“Have you met my therapist?” read Amanda Soliday’s shirt, beneath the image of a grinning pug.
At her feet sat an actual dog, Otis, a 6-year-old golden retriever. Together, Soliday and Otis are an animal therapy team. They regularly visit St. John’s Medical Center, the Children’s Learning Center, the Senior Center of Jackson Hole and other places around Jackson to let Otis work his magic on patients, children and seniors.
The pair are part of Teton County Pet Partners, an organization that formed in 1997 out of Teton County PAL, short for people, animals and love. Now associated with the national Pet Partners, the group trains people in animal-assisted therapy, a technique that harnesses the human-animal bond to improve the health and emotional well-being of recipients.
Soliday was one of the founding volunteers of the Teton County group. She recalled one visit to the hospital, when she knocked on the door of a woman who was crying to ask if she wanted to visit with a dog. The woman initially declined and continued to weep.
“‘Are you sure?’” Soliday asked her. “‘They can really help.’”
“So I came in, and she quit crying within 10 seconds and was talking and petting the dog,” Soliday said. “That’s a prime example of what it’s for.”
In addition to visiting people, the local Pet Partners also collaborates on other programs in the community, like “Read to a Dog” for second-graders at the public elementary schools. After reading to canines over the course of the school year, students’ reading levels jumped up. Nowadays, volunteers host the program at the Children’s Learning Center and Teton Literacy Center.
A half a dozen volunteers and their canine companions gathered Tuesday afternoon on the lawn of St. John’s Episcopal Church to educate others on the programs and work that they do. It was an opportunity for the public to meet the teams as well as a chance for interested dog owners to meet the group.
Any dog can become a therapy animal — cats, horses, llamas and birds can be certified as well — but those best suited to the task are naturally friendly and calm around other people.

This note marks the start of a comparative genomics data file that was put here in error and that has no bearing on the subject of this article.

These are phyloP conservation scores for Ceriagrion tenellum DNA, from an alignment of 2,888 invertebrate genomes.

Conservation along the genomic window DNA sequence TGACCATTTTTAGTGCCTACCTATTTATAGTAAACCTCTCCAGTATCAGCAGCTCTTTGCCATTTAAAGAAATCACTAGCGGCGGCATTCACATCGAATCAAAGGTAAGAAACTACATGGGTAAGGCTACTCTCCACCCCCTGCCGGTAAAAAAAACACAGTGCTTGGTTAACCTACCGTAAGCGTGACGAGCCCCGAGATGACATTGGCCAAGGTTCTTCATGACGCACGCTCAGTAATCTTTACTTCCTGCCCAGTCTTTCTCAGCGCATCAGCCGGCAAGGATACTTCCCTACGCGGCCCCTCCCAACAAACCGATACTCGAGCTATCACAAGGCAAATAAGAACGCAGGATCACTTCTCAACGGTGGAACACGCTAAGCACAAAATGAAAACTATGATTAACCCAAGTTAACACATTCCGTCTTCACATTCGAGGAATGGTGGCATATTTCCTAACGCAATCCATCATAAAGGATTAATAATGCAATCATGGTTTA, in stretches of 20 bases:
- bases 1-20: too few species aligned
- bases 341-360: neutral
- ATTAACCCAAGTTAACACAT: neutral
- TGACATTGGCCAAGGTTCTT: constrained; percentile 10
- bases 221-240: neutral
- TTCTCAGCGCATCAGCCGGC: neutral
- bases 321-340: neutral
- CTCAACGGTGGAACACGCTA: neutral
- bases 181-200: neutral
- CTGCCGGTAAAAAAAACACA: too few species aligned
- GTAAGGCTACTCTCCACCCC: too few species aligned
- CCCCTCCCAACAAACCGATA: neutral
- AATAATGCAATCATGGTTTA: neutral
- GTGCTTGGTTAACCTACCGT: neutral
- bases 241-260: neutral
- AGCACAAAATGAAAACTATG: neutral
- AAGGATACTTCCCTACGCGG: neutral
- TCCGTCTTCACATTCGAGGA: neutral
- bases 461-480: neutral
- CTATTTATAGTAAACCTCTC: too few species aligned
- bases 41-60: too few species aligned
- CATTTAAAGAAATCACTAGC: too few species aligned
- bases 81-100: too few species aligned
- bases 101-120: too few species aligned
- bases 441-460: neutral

Martha Maddox and Hazel, a 3 1/2-year-old Lab, have been volunteering at the hospital and Legacy Lodge at Jackson Hole each week for two years.
“When I got Hazel, at 8 months old, I realized she had a really wonderful temperament for it,” Maddox said. “You can train the dogs to be good for this, but she was pretty great right from the start. She just loves people.”
Hazel has also learned on the job how to read cues from the people she visits.
“She can really just walk into a room and know if someone just wants to give her a couple pets or if someone really needs more emotional support,” Maddox said.
Maddox first heard about therapy dogs from canine physical therapist Erin Downey, also a Pet Partners volunteer. As a part-time personal assistant, Maddox has the flexibility to spend her mornings at the hospital and Legacy Lodge.
For others, committing to a weekly volunteering schedule is a challenge.
Emily Bedrosian has been volunteering since 2009 and mostly does one-time gigs now that she has a 2-year-old and a 4-year-old to look after (humans, that is). Still, she and Chief, her 6-year-old Akita elkhound mix, manage to stay involved. Last summer they delighted students at Jackson Hole High School during finals week, and this summer they plan to make an appearance at Teton Behavior Therapy’s summer camp.
Bedrosian, in addition to Soliday and two other volunteers, also serves as an evaluator, testing and certifying new teams.
After potential handlers take an online course, they and their dogs are put through a series of tests and exercises designed to simulate a visit to a therapy recipient.
Evaluators look for basic obedience and how the dogs react to handler cues. They also test the dogs’ reactions to scenarios like crowds, angry yelling and over-exuberant petting.
It’s not only the dogs who are being tested, though.
“We’re looking for as much in the dog as in the handler,” Bedrosian said. “You need a handler that’s personable, paying attention and has a connection with the dog the whole time.”
Each year the evaluators test an average of six potential new teams. About three quarters of them pass and receive their certification. Since the ’90s the group has grown from a loose cadre of volunteers to an organized group of 36 certified teams.
At that size the organization requires someone to steer the ship. Kelly Chadwick has volunteered in the capacity of organizer, coordinating the schedules of each of the teams, for the last five years. One perk of the job, she said: “I get to see a lot of dogs.”
Tuesday’s meet-and-greet was the first the organization has hosted, but it might become an annual affair, Chadwick said.
For the future, Teton County Pet Partners will continue to serve the community and strive to improve the health and wellbeing of all its members.
“Hopefully we can continue to grow,” Chadwick said. “More programs and more teams, and then we can continue to spread the love.”